School of Journalism at The University of Texas at Austin's Moody College of Communication Hosts Series of Speakers for Centennial
AUSTIN, Texas — Feb. 26, 2014 — The School of Journalism at The University of Texas at Austin's Moody College of Communication is celebrating its 100th anniversary with a series of public events in 2014.
From Walter Cronkite to Bill Moyers, Liz Carpenter to Lady Bird Johnson, 26 Pulitzer Prize winners and so many others whose lives and careers have been shaped by the School of Journalism, the centennial is a celebration of what has been accomplished. The centennial also celebrates the School's future and new digital-based undergraduate journalism curriculum.
Following is a schedule of speakers:
March 6 – Baratunde Thurston, New York Times bestselling author – 3:30 p.m. on March 6 at the Belo Center for New Media's second-floor auditorium (2.106), 300 W. Dean Keeton St.
The co-founding CEO of Cultivated Wit, Thurston wrote the New York Times bestseller "How To Be Black" and served for five years as director of digital for The Onion. When he's not delivering keynote talks at gatherings such as SXSW Interactive, LeWeb, and Personal Democracy Forum, he writes the monthly back page column for Fast Company and contributes to the MIT Media Lab as a director’s fellow. He co-founded the black political blog, "Jack and Jill Politics," has advised the Obama White House and has more than 10 years experience in standup comedy.
March 24 – John Schwartz, national correspondent for The New York Times – 4 p.m. at the Belo Center for New Media's first-floor auditorium (1.202). Schwartz will deliver the 2014 William Randolph Hearst Fellow Award Lecture.
Schwartz is the national legal correspondent for The New York Times. Before taking on the legal beat in January 2009, he was a member of the paper's Science staff, and wrote primarily about space travel. Before coming to the Times, he worked for the Washington Post, and before that, Newsweek. He is the author of "Oddly Normal," and an alumnus of The University of Texas at Austin School of Law.
The William Randolph Hearst Fellow Award honors individuals whose distinguished careers in communication make them outstanding role models for students. The Hearst Fellow Award is one component of Moody College's William Randolph Hearst Visiting Professionals program, which was endowed by the William Randolph Hearst Foundation in 1990.
March 27 – Rick Atkinson, Pulitzer Prize-winning author and journalist – 3:30 p.m. at the Belo Center for New Media's second-floor auditorium.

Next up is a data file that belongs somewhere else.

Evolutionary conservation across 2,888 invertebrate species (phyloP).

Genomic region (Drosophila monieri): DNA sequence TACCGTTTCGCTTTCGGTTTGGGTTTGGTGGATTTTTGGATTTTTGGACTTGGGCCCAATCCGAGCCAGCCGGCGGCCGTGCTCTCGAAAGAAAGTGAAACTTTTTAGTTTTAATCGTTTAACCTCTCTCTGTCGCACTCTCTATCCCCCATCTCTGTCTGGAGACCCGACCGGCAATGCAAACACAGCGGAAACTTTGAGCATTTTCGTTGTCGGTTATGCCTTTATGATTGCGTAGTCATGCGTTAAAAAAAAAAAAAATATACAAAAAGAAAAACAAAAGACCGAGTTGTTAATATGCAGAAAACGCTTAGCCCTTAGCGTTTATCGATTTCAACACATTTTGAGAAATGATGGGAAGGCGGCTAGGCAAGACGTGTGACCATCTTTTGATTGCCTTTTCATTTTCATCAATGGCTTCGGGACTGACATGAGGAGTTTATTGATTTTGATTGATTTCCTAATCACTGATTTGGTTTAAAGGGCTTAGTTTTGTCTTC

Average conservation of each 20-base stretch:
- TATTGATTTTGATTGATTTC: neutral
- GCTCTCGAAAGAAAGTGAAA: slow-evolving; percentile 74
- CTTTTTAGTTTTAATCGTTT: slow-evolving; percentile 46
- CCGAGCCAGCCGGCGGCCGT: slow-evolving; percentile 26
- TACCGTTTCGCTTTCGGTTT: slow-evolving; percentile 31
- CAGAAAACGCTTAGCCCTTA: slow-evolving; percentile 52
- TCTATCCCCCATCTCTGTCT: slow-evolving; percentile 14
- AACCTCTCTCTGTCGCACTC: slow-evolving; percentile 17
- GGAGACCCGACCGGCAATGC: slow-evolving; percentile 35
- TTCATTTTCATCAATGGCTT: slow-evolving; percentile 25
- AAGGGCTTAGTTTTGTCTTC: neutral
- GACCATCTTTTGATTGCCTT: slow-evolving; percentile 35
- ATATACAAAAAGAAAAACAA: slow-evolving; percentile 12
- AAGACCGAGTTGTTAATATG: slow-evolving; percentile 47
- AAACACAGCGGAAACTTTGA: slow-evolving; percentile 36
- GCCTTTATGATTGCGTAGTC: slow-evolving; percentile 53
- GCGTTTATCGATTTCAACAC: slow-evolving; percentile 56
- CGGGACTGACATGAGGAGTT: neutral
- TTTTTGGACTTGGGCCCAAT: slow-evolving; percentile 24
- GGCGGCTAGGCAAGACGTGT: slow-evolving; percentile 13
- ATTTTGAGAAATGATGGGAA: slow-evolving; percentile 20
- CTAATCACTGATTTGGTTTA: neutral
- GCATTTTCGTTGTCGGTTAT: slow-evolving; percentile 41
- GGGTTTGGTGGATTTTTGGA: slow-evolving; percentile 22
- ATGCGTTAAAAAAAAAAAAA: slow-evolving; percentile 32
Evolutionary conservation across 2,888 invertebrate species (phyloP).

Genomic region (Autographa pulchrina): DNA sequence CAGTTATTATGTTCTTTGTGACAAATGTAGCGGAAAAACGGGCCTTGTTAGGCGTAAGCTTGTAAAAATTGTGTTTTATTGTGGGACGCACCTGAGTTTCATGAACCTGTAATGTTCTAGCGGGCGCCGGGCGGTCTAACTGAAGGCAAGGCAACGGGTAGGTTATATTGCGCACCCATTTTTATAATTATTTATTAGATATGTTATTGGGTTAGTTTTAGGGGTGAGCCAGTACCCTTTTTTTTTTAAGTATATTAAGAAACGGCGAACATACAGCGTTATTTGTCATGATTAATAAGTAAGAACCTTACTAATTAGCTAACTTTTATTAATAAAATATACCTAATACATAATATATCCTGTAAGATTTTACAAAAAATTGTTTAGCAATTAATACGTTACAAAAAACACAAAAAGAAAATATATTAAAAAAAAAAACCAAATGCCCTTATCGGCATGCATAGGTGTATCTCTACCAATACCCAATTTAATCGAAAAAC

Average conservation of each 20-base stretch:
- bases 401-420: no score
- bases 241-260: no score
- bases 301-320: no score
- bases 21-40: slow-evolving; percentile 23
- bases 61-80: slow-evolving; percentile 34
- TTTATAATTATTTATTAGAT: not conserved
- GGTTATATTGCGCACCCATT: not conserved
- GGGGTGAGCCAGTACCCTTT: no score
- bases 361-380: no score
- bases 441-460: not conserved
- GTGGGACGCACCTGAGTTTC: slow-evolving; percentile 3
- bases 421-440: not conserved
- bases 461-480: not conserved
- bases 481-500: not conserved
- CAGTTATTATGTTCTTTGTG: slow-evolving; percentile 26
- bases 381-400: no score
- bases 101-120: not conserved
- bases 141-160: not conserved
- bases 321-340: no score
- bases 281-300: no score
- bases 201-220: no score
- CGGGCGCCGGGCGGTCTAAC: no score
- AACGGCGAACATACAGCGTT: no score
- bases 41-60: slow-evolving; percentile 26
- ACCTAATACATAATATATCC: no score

At The Washington Post, Atkinson covered the Persian Gulf and Iraq Wars and served as Berlin bureau chief. He also is a Pulitzer-winning author of six books, including "The Army at Dawn." His most recent book is the best-selling "The Guns at Last Light," the final volume of his Liberation Trilogy, a narrative history of the U.S. military's role in the liberation of Europe in World War II.
April 24 – Neil Leifer, filmmaker and sports photographer – 3:30 p.m. at the Belo Center for New Media's Auditorium (2.160)
Beginning in 1960, Leifer's pictures regularly appeared in every major national magazine, including the Saturday Evening Post, Look, LIFE, Newsweek, Time and, most often, Sports Illustrated. He is the 2006 recipient of the prestigious Lucie Award for Achievement in Sports Photography. Leifer has published 16 books, nine of which have been collections of his sports photographs.
Sept. 24 – Bob Woodward, bestselling author and journalist - 4:00 p.m. at Belo Center for New Media's Auditorium (2.160)
Woodward is the author of 12 number-one national bestsellers, including "All the President's Men," which chronicled the Watergate scandal that led to President Nixon's resignation. He and Carl Bernstein won the Pulitzer Prize for their Watergate coverage for The Washington Post.
The event also will honor the School's Pulitzer Prize winners.
Candy Crowley, chief political correspondent for CNN, will present the Mary Alice Davis Distinguished Lecture in Journalism at a yet to be scheduled time in the fall of 2014.
Since beginning in 1914, the School of Journalism has trained more than 12,000 journalists in top-ranked undergraduate and graduate programs, and is one of 12 journalism schools in the Carnegie-Knight Initiative on the Future of Journalism Education. In 2012, the School introduced a new digital-based undergraduate curriculum and moved into the state-of-the-art, 120,000-square-foot Belo Center for New Media.